Yesterday I received an email that I assumed/hoped was legitimately from a prospective employer that I interviewed with several weeks ago. The timing of the email couldn't have made more sense as they said upon leaving the interview that I should hear back in two to three weeks. Yesterday was exactly three weeks and a day. The email address appeared authentic as it contained the domain name of the company, but the user threw me off (Resumes1@) as I hadn't received any correspondence from this address previously.

The email didn't contain any request to sign into anything or ask for personal information, but it did have a link to the original job posting on a recruiter website that also appeared to be legit (hovering over the link produced the same https address in the lower part of the browser window). My suspicion was raised when the email signature contained no phone number, email address link, or company website link and was simply from "company name, Human Resources Department". I did "show original" to view the header info and noticed a three hour delay from the time the message was sent which is also very suspicious, right?

Does anyone have any other tests or verifiers to determine if this is truly a phishing attempt? If it is, what can really be gained by merely replying that I was still interested in the position (the only question/request they had of me was if I was still interested and when I was free to discuss further)? Any insights would be greatly appreciated. :)

1 Answer 1


This appears to be valid. No single fool-proof answer exists, but it appears valid and safe for the following reasons:

  1. You were expecting it from them. While it's possible someone trying to spearphish you knew this, it is one of several positive indicators. This alone is not enough, however.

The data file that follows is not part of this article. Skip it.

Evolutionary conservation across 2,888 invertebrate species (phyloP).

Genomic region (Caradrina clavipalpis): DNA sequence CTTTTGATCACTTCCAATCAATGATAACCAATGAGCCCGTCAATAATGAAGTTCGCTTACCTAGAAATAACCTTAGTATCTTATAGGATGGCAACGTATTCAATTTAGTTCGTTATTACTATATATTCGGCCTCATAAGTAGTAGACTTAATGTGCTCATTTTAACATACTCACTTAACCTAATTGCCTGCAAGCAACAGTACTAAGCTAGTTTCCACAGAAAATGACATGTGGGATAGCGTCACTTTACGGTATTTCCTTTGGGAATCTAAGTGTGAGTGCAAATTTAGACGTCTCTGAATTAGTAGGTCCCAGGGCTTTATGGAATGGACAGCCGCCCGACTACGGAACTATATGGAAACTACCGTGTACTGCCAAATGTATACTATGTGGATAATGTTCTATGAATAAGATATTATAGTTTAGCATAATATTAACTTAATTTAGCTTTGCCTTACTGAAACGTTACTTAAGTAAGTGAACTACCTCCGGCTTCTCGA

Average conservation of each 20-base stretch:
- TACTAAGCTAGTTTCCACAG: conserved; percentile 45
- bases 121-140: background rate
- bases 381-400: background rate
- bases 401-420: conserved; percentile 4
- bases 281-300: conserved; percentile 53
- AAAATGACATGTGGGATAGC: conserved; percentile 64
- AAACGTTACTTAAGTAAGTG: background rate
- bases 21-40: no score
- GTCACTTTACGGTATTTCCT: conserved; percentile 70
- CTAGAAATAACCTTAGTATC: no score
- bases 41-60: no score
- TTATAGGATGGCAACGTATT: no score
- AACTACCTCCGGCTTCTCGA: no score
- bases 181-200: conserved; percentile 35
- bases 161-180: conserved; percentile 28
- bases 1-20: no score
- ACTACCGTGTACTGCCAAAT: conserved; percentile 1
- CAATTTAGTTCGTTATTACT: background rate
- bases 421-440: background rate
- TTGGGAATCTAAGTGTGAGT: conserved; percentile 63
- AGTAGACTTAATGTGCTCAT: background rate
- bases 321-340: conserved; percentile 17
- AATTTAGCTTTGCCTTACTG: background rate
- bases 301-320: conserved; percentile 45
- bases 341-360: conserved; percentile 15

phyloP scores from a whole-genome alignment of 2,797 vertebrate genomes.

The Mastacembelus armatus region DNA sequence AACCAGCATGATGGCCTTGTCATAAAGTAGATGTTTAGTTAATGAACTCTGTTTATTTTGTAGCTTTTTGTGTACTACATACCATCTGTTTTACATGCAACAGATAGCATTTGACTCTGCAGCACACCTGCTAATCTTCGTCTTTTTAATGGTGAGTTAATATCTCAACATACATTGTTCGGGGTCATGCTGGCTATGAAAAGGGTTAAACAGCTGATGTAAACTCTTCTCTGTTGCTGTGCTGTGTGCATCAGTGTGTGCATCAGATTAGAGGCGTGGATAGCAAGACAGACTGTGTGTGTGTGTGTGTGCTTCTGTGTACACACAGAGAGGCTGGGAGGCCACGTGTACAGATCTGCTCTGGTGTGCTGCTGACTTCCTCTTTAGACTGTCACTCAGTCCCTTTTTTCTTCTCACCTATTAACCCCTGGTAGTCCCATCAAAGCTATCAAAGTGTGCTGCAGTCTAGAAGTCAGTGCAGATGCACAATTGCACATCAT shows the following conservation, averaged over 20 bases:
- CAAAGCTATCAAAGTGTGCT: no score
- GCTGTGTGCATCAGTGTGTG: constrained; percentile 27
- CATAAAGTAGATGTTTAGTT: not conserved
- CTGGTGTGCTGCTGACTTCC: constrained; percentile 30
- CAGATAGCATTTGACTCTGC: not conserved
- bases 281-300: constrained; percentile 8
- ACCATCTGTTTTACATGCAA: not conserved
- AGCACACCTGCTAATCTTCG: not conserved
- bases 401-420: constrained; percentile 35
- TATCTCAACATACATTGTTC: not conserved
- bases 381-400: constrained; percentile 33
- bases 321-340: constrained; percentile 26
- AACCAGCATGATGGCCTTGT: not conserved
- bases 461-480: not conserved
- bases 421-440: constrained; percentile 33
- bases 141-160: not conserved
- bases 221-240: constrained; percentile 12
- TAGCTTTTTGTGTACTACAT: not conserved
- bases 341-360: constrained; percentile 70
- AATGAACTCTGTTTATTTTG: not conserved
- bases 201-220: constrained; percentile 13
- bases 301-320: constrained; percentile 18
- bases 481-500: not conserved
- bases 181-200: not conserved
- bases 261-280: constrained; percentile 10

2. The domain headers check out and having a generic email ([email protected]) is very common. See #4.
  3. The URL checks out when hovering over it.
  4. There is about a 90% chance someone is reviewing your resume and position from software like taleo or brass ring, which means the email sent will almost certainly NOT originate from their actual email. Probably a dozen or so recruiters share said software, so having it tailored to a specific Email signature is highly unlikely and the signature you received would not be out of character. It's also not uncommon (although it is unprofessional) to have several fields that are supposed to be filled out NOT filled out, leaving a generic term in it's place. Additionally, in a large, well-developed company it's not out of character to receive form letters with $variable_job posting that is filled in on the form letter. This is far more efficient for recruiters to work within their software - just like a salesman has an easier time integrating his email with salesforce than custom writing each email for each invoice.
  5. A 3 hour delay does not necessarily indicate any serious risk. If it's a medium or large business (or poorly configured) the website may "batch out" emails or spool up several at once at a pre-determined period of time (e.g. every 3 hours). There are also other reasons an outgoing email may stall, without being risky.
  6. Replying to an email will not get you "phished." Clicking on links will, or replying with PHI/PII will - but responding that you'd love to move forward and are excited for the opportunity poses no risk.

Anecdotally, I have been involved with phishing campaigns on the security side, and nothing is raising my hairs.

If you are ever unsure, it's still always best to open an attachment or click on the link in a sandboxed environment.

  • 1
    @SomeGuy...thank you SO much! I feel much better about the situation after your informative response. Another thing that threw me off was the x-originating IP was located in India, but maybe that is explained by #4 as well. Anyway, thanks again!
    – Wes
    Aug 1, 2018 at 22:36
  • Glad it helped. Feel free to mark it as answered by hitting the checkmark if it helped you. If you are looking for more information, edit your question and I'm happy to answer it.
    – SomeGuy
    Aug 2, 2018 at 14:40

You must log in to answer this question.

Not the answer you're looking for? Browse other questions tagged .